The next generation Pentium processor is called Prescott. Its features include 'Netburst Micro-architecture, improved HyperThreading, a 16K L1 cache and an 800MHz FSB'. Intel has clearly been listening to Today in Parliament.
Lately, there has been a bit of mildly enthusiastic pressure from colleagues for this column to look at m3architects' site at www. m3architects. com.
Designed by Stephen Birchmore, the home page invites you to click on a red cube to enter the site (m cubed, as in to the power three, geddit? ). There is a mysterious flash from an intermediate page carrying just the practice name, and then up comes a practice statement over a big blurry image, across which the practice statement appears in black on a light grey box. Er, yes, you think and click on 'Process'and down comes another blur and another statement in a box. In desperation you hit 'Design Solutions'and there, thank the lord, is a nice, sharp image of a building. Aha.
You click on the 'information'box at the bottom and up spreads a translucent box with some admirably matter-of-fact information about the building. You click on the forward arrow and another image appears, but the translucent information box stays there. It was only after an email that I learned about the little X box at the top right, which shrinks it back into the 'information' box-ette at the bottom.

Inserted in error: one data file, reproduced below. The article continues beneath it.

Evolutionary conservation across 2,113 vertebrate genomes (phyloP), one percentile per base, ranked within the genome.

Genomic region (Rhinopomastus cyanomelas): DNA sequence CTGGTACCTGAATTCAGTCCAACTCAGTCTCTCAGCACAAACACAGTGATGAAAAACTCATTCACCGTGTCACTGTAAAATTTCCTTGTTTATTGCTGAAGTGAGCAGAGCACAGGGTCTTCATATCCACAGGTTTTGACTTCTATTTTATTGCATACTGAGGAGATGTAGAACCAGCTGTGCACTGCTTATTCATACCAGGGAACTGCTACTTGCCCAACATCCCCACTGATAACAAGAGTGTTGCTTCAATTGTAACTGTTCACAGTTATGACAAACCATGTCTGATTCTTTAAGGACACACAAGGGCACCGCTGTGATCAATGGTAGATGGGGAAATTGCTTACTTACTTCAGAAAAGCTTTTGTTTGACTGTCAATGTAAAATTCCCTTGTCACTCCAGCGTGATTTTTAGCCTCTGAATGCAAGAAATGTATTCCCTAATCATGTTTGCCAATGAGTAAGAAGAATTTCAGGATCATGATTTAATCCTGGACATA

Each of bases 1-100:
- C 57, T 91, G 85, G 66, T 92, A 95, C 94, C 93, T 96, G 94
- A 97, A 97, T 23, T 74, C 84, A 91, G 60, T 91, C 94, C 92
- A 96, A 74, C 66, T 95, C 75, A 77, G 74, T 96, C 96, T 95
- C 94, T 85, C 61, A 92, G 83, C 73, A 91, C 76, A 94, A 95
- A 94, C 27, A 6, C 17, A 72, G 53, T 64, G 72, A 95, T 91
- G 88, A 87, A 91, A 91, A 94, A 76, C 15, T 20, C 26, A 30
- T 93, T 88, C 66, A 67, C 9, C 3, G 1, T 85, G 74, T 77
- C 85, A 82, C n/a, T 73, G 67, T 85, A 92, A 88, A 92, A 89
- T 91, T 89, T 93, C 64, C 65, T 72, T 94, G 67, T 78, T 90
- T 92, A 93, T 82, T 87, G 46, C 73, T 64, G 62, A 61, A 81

'Publications'and 'contact' follow the grey-text-box-on-blur house style. The continuation of the 'publications'page really messes with your head. I think it's based on a six by four grid of magazine front covers - only half of which you see, except in unexplained circumstances.
And full-length quotes flash up at the top. Catching this rapidly changing page at rest, you click on a cover and then wonder whether a bit of editing of the quotes might not have gone amiss. This one is a Financial Times piece, headed 'The bain of one's life'. It starts off: 'M3 Architects are long familiar with the ensuite debate' Please, m 3, start over.